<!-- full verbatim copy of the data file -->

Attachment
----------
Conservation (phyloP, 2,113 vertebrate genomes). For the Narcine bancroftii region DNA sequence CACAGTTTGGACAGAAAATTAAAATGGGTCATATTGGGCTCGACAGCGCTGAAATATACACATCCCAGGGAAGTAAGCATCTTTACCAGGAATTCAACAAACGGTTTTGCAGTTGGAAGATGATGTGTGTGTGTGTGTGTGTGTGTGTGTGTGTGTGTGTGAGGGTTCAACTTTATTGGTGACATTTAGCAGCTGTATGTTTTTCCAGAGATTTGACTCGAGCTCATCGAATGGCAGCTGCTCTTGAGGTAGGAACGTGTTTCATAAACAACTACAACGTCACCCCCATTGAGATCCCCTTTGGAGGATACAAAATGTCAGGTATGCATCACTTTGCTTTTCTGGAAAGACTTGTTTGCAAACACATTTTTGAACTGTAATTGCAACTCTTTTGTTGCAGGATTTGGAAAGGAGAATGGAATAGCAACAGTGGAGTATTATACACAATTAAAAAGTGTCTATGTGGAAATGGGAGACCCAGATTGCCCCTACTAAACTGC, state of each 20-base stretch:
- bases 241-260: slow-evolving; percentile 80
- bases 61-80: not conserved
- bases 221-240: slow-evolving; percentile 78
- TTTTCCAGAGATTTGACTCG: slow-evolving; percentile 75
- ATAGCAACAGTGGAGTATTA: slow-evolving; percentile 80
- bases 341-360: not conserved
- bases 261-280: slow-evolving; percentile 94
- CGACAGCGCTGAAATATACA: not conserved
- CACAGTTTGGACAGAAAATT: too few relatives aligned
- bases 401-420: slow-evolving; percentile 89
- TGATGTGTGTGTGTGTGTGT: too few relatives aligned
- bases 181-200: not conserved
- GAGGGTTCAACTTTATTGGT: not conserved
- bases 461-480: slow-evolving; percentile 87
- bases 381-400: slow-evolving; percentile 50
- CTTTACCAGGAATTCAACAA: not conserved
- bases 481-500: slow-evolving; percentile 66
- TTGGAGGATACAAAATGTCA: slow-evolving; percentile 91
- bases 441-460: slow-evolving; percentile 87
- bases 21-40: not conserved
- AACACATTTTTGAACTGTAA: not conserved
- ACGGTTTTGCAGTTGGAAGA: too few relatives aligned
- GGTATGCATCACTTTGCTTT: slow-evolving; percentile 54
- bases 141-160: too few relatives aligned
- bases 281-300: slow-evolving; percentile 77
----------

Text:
Conservation (phyloP, 2,113 vertebrate genomes). For the Narcine bancroftii region DNA sequence CACAGTTTGGACAGAAAATTAAAATGGGTCATATTGGGCTCGACAGCGCTGAAATATACACATCCCAGGGAAGTAAGCATCTTTACCAGGAATTCAACAAACGGTTTTGCAGTTGGAAGATGATGTGTGTGTGTGTGTGTGTGTGTGTGTGTGTGTGTGTGAGGGTTCAACTTTATTGGTGACATTTAGCAGCTGTATGTTTTTCCAGAGATTTGACTCGAGCTCATCGAATGGCAGCTGCTCTTGAGGTAGGAACGTGTTTCATAAACAACTACAACGTCACCCCCATTGAGATCCCCTTTGGAGGATACAAAATGTCAGGTATGCATCACTTTGCTTTTCTGGAAAGACTTGTTTGCAAACACATTTTTGAACTGTAATTGCAACTCTTTTGTTGCAGGATTTGGAAAGGAGAATGGAATAGCAACAGTGGAGTATTATACACAATTAAAAAGTGTCTATGTGGAAATGGGAGACCCAGATTGCCCCTACTAAACTGC, state of each 20-base stretch:
- bases 241-260: slow-evolving; percentile 80
- bases 61-80: not conserved
- bases 221-240: slow-evolving; percentile 78
- TTTTCCAGAGATTTGACTCG: slow-evolving; percentile 75
- ATAGCAACAGTGGAGTATTA: slow-evolving; percentile 80
- bases 341-360: not conserved
- bases 261-280: slow-evolving; percentile 94
- CGACAGCGCTGAAATATACA: not conserved
- CACAGTTTGGACAGAAAATT: too few relatives aligned
- bases 401-420: slow-evolving; percentile 89
- TGATGTGTGTGTGTGTGTGT: too few relatives aligned
- bases 181-200: not conserved
- GAGGGTTCAACTTTATTGGT: not conserved
- bases 461-480: slow-evolving; percentile 87
- bases 381-400: slow-evolving; percentile 50
- CTTTACCAGGAATTCAACAA: not conserved
- bases 481-500: slow-evolving; percentile 66
- TTGGAGGATACAAAATGTCA: slow-evolving; percentile 91
- bases 441-460: slow-evolving; percentile 87
- bases 21-40: not conserved
- AACACATTTTTGAACTGTAA: not conserved
- ACGGTTTTGCAGTTGGAAGA: too few relatives aligned
- GGTATGCATCACTTTGCTTT: slow-evolving; percentile 54
- bases 141-160: too few relatives aligned
- bases 281-300: slow-evolving; percentile 77